Health insurance is vital to protect yourself from unexpected illnesses and injuries.
There are two main types of health coverage in Singapore: Critical Illness (CI) Insurance and Hospitalisation Insurance. Many people confuse the two since they both can cover medical bills.
If you do not know what CI insurance is and how it complements hospitalisation insurance, here’s our guide.
What does each policy cover?
While both hospitalisation and CI policies cover you when there is a medical emergency, they serve different purposes, and their payouts vary as well.
Here is a comparison:
|Insurance Policy||Hospitalisation Insurance||Critical Illness Insurance|
|What it offers||Reimburses medical bills||Lump sum payout upon diagnosis of illnesses|
|Purpose of the plan||Covers the costs of hospitalisation, and cancer and kidney treatments||Provides a source of income while you recuperate|
|Geographical coverage||Most plans are limited to the country.|
E.g. Integrated Shield plans only covers Singapore and overseas treatments during short-term trips
|Examples of policies||● Integrated Shield plans|
● Hospital Cash plans
● International Medical plans
|● Term plans|
● Whole Life plans with critical illness rider
Read more: How different insurance policies work for varying medical situations
Which policy should you buy first?
Always get hospitalisation insurance first. At the very least, you need to be able to pay off any medical bills if you end up in hospital.
Hospitalisation insurance covers both minor and major illnesses, and injuries, as long as you are warded or undergo day surgery.
Check how much coverage you would need with our calculator here.
Do note that Integrated Shield Plans do not have outpatient General Practitioner (GP) or Specialist (SP) coverage.
For outpatient claims, you can check with your company employee benefits about your coverage, or you can buy an International Health plan.
Why do I need CI Insurance too?
CI coverage complements major and long-term treatments. Most illnesses require initial hospitalisation, but some require you to continue treatment while you recover at home.
These medical expenses cannot be claimed under a hospitalisation plan. CI insurance fills that gap.
It helps to replace any loss of income if the person cannot work while they undergo treatment.
The lump sum payout from a CI policy is usually able to cover a patient’s expenses for a few years.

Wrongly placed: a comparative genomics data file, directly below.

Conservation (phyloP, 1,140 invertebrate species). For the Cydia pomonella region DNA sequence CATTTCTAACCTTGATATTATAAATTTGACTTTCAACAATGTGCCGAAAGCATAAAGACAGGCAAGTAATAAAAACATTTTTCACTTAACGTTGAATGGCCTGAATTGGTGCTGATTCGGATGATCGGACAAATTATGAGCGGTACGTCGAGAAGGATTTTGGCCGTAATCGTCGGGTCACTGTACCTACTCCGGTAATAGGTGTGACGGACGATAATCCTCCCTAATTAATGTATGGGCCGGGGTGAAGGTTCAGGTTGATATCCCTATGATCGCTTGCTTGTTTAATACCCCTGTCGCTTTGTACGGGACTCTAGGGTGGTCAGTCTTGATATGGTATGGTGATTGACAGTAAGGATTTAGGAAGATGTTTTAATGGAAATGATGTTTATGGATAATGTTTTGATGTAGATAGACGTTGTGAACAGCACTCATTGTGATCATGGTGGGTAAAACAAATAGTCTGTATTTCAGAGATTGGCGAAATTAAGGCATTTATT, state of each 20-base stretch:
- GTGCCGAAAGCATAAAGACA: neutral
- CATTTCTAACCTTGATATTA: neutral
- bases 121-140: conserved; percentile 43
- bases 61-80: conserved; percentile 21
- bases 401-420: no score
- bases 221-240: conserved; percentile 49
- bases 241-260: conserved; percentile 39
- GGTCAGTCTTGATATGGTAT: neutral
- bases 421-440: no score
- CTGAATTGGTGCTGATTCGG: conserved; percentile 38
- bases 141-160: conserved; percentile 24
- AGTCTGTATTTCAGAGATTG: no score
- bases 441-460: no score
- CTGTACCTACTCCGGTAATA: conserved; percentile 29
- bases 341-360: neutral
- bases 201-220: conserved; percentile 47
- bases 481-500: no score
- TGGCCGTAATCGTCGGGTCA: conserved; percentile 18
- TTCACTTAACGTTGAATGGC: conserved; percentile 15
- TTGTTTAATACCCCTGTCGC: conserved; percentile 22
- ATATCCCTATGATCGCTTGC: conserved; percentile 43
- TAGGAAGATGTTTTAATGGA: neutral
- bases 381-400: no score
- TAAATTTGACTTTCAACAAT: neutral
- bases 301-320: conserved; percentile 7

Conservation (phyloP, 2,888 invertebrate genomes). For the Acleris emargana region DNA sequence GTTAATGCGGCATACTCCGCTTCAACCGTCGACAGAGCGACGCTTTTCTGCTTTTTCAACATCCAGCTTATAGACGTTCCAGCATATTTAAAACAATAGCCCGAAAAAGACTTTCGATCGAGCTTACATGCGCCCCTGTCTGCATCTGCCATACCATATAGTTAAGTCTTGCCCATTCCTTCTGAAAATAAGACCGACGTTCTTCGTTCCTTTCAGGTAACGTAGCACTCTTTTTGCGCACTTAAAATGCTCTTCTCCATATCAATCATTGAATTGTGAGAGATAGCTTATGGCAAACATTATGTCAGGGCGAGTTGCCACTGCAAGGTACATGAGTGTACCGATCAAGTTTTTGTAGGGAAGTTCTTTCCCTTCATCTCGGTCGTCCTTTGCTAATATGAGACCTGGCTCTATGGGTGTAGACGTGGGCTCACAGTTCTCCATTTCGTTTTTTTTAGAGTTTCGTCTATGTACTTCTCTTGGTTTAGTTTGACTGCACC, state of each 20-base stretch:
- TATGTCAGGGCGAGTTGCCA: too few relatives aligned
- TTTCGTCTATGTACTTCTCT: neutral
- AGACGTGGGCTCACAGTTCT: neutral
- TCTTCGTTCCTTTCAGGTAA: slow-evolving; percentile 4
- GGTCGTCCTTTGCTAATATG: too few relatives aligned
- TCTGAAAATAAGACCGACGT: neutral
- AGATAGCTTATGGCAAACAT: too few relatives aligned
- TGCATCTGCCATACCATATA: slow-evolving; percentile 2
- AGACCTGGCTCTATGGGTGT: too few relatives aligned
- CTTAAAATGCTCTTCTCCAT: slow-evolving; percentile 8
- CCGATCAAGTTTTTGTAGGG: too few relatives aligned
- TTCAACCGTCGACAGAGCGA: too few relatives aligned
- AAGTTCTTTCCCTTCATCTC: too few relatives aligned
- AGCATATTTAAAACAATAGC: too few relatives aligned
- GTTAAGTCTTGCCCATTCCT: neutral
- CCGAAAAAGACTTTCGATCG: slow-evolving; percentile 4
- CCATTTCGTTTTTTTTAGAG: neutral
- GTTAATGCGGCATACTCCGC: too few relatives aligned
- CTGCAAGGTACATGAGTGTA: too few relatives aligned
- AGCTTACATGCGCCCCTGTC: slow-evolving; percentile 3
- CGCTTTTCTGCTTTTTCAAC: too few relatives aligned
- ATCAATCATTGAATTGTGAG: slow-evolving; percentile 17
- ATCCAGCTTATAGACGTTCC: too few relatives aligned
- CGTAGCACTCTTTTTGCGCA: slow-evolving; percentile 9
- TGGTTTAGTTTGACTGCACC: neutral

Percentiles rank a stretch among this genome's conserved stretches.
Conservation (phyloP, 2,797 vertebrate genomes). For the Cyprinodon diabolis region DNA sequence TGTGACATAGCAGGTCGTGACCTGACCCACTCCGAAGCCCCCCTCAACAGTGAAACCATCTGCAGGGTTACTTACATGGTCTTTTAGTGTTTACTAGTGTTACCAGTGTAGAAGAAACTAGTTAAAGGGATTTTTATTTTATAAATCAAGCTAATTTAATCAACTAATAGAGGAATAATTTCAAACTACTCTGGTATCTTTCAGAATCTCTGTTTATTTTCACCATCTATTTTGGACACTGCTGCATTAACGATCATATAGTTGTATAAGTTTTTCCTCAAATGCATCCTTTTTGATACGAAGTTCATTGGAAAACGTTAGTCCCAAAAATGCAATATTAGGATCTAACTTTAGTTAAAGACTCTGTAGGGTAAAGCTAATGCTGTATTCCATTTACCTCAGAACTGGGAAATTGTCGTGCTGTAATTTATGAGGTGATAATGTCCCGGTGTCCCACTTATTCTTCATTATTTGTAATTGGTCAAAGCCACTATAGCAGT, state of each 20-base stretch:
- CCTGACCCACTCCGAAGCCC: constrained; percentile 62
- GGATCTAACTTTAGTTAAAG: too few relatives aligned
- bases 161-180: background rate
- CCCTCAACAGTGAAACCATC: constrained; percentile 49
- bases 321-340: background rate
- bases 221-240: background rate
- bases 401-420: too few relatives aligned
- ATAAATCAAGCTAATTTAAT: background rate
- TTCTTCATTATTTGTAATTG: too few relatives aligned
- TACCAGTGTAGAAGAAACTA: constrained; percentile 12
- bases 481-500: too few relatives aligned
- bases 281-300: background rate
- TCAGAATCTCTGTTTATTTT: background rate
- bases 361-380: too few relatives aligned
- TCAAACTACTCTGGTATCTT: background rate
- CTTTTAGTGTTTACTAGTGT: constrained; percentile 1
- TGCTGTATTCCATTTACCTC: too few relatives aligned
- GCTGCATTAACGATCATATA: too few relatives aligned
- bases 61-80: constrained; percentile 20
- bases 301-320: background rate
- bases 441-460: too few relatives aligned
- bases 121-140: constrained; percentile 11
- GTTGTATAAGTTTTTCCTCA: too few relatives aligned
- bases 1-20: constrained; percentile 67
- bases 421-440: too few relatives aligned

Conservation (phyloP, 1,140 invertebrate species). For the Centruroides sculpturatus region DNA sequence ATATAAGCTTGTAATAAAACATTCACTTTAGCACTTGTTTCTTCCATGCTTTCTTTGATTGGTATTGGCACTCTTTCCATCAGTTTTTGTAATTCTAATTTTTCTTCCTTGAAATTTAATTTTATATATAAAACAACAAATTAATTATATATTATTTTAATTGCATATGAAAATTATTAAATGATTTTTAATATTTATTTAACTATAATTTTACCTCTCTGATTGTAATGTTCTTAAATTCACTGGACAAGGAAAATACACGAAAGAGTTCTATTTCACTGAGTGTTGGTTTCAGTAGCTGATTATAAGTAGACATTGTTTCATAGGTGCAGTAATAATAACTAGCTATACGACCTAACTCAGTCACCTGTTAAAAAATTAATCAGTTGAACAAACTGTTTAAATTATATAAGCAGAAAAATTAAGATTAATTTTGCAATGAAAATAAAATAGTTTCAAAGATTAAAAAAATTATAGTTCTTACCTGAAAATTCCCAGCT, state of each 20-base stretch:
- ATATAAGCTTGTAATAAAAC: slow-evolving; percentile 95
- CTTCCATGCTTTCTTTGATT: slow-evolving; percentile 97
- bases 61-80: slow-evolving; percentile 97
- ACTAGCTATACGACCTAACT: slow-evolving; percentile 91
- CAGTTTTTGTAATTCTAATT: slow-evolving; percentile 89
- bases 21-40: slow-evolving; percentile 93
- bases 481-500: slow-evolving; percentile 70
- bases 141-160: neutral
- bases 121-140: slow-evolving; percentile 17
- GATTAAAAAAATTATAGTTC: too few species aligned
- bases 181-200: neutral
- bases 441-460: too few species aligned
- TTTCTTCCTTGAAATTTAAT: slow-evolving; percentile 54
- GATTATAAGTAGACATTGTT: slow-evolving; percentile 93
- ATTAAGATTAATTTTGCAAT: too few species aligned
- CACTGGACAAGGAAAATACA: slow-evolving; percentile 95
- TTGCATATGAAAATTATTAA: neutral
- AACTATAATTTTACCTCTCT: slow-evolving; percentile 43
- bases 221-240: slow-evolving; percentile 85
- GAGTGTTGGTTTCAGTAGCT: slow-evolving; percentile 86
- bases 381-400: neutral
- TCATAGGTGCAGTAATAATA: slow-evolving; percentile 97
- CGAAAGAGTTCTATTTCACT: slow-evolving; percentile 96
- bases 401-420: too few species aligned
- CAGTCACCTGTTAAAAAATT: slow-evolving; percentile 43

Flexibility to adjust your payout
There are a variety of CI plans depending on the insurer. Some may cover more critical illnesses than the average, although these would likely command higher premiums.
CI plans can be either standalone policies or tied to your life insurance policy as a supplementary plan.
The good thing about a CI plan is its flexibility. You can use the payout however you wish. A hospitalisation plan can only be used to cover your medical expenses.
These are some ways you can use a CI policy’s payout:
- Make up for lost income from work
- Pay for rehabilitation and long-term care expenses such as medication, treatment, hiring caregivers or nurses, or purchasing medical equipment
- Protect yourself from using your savings or retirement funds
- Pay for regular household expenses
- Look after your dependents while you recover
The best time to buy a CI plan is when you are young, fit, and have no existing medical conditions as the premiums are lower and nearly all insurers will accept your application. You will also be completely covered without any exclusions.
Both hospitalisation and CI insurance are crucial to protect us from high and unexpected fees.
You should have both. They offer you and your loved ones a safety net if there is ever a medical emergency.
If you can afford it, make sure the rest of your family is also covered by both types of insurance, as you never know who will fall ill.
If you are unsure which CI plan to get, speak to a trusted financial consultant, or you can always reach out to us at email@example.com for more advice.